I've got my work cut out for me. In two weeks, I start traveling a good amount for my job. The company I work for is expanding dramatically. I'm bringing a new method of care management to partners in upstate New York. I'll be teaching nurses, social workers, managers and physical therapists about our successful methods of keeping people at optimal health, out of nursing homes and emergency rooms, and controlling costs. My agency has the numbers and outcomes to back up our claims that our way of doing things actually works.
So why is that having "my work cut out for me?" I'm from the "City," which has the same connotations up North as it would in Atlanta or Biloxi. I'm not a nurse and I posted about that last week. I'm also telling well-seasoned professionals, who have been working in long-term care for years, that I know a better way for them to do their job. Heck, I'd be resentful if I was in their shoes!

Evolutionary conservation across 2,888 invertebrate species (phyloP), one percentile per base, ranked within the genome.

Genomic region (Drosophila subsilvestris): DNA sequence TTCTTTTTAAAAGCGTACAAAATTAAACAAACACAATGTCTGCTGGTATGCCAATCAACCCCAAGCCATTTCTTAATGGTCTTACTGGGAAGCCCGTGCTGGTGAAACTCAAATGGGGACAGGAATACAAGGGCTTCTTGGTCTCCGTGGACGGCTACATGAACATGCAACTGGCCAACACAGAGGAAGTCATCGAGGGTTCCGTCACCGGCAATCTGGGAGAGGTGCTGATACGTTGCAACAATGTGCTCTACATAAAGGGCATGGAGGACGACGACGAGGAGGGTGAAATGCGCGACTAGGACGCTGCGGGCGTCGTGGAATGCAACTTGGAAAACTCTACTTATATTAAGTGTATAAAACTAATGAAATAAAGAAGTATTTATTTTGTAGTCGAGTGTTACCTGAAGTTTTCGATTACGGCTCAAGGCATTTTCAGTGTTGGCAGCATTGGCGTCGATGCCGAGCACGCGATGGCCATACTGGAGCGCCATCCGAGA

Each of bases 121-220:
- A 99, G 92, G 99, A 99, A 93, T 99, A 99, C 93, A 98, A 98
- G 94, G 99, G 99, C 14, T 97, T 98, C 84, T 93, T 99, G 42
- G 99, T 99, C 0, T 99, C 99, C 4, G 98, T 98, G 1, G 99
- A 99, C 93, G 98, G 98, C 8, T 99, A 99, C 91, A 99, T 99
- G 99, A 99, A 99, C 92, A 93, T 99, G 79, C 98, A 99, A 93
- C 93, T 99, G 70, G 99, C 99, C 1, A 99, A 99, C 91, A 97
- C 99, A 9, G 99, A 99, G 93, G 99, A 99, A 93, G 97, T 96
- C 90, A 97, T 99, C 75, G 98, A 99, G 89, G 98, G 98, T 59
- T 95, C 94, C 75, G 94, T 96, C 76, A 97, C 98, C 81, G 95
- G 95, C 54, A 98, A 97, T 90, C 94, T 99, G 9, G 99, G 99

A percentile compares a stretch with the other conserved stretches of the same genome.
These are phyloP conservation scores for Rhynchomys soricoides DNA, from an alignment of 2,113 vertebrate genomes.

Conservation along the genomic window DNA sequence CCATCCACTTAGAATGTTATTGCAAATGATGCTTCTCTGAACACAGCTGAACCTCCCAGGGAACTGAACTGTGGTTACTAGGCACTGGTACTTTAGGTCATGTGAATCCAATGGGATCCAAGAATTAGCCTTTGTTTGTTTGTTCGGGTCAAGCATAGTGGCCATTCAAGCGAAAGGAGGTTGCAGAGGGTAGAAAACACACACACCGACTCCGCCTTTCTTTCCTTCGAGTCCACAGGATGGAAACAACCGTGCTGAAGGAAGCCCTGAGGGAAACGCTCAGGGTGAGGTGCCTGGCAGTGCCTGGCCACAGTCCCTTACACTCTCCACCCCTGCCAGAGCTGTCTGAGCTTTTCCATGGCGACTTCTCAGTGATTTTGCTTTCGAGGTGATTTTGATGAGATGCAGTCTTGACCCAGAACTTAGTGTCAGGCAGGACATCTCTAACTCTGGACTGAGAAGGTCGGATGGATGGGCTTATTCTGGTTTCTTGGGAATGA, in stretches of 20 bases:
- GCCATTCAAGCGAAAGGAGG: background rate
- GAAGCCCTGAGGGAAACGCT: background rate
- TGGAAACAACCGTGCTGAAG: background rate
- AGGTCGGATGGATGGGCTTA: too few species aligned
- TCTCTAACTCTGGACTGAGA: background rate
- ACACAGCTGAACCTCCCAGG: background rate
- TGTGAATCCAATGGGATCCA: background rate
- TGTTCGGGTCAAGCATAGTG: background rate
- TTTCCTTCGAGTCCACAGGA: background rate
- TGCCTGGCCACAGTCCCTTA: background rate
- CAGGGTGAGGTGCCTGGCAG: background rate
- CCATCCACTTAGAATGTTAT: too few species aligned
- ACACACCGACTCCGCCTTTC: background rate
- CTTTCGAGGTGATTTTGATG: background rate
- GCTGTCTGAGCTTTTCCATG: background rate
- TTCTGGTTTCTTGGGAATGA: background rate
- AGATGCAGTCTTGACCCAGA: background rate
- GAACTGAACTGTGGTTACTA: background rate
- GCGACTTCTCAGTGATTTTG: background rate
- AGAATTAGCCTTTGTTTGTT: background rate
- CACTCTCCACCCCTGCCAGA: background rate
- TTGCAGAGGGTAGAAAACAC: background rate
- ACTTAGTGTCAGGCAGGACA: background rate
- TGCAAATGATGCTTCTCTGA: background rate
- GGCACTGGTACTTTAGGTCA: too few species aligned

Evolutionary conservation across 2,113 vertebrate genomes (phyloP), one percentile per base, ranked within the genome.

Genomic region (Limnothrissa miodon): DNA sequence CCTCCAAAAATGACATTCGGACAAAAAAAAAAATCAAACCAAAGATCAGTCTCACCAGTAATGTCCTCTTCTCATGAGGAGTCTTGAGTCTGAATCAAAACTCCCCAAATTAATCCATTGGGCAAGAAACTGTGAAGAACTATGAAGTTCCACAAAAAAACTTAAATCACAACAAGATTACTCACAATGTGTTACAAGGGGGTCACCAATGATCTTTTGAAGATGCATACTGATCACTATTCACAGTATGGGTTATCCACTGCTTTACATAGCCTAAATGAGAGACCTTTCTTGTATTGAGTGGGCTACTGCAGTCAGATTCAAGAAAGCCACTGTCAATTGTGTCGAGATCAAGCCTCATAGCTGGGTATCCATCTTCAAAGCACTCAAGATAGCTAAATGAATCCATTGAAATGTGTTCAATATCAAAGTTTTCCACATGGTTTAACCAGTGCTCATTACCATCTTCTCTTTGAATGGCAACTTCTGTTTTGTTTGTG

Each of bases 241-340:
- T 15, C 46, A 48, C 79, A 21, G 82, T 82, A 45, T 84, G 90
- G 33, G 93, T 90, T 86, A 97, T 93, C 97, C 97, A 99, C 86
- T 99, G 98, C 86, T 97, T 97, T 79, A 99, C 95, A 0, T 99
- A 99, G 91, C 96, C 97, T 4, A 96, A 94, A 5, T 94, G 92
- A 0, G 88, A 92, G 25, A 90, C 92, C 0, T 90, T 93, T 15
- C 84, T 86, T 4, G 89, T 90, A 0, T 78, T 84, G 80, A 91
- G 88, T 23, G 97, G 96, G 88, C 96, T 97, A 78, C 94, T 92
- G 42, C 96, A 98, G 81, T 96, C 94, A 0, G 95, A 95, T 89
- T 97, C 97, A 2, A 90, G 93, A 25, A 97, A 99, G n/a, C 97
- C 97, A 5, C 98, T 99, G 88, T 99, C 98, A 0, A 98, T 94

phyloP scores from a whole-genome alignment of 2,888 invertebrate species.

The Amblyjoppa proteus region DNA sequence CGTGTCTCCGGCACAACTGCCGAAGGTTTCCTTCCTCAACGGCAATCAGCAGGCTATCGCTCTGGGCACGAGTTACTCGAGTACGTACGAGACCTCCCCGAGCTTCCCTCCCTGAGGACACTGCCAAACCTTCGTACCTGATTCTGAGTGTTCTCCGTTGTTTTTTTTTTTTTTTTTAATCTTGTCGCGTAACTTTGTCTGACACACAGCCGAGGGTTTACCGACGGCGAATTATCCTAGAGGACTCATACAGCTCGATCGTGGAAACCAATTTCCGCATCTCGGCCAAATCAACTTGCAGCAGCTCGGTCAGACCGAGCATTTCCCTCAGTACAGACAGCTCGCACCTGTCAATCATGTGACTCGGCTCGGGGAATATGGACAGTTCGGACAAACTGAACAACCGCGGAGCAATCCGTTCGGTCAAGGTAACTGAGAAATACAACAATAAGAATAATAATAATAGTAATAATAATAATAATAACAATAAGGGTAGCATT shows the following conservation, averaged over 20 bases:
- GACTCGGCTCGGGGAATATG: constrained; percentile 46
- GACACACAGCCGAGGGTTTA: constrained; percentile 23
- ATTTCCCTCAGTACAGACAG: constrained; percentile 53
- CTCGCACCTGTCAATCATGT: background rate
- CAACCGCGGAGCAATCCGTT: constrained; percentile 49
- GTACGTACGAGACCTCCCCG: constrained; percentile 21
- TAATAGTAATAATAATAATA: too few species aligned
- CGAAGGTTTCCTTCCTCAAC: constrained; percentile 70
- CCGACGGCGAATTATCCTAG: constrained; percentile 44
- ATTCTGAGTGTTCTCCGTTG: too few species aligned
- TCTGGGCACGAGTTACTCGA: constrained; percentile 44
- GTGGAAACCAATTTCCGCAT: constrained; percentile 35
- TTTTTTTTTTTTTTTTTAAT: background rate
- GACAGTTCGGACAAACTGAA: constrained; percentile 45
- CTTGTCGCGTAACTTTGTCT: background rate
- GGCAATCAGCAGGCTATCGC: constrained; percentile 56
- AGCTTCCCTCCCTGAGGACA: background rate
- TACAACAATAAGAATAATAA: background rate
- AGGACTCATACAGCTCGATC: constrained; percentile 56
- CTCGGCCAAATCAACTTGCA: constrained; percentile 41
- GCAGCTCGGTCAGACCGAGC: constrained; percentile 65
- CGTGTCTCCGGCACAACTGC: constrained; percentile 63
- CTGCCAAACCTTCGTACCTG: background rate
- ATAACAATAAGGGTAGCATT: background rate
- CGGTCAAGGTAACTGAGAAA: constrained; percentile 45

New York State has mandated these changes. The costs for long-term home health care programs have escalated, but programs such as the one I work for have contained costs while providing excellent clinical outcomes. Sometimes numbers and outcomes are not enough to convince people to change their practices. We've had key people come and observe our work in New York City. They've seen how we do things and report back that it has been a valuable experience.
I must empathize that change is scary, nobody likes when change originates from an "outsider," relations between professions has not always been smooth and habits are hard to break. It took my own company years to adapt and master changing the way we work, so I can't expect others to master change in a few weeks. Ah well, the good news is that I'll have a job for as long as it takes!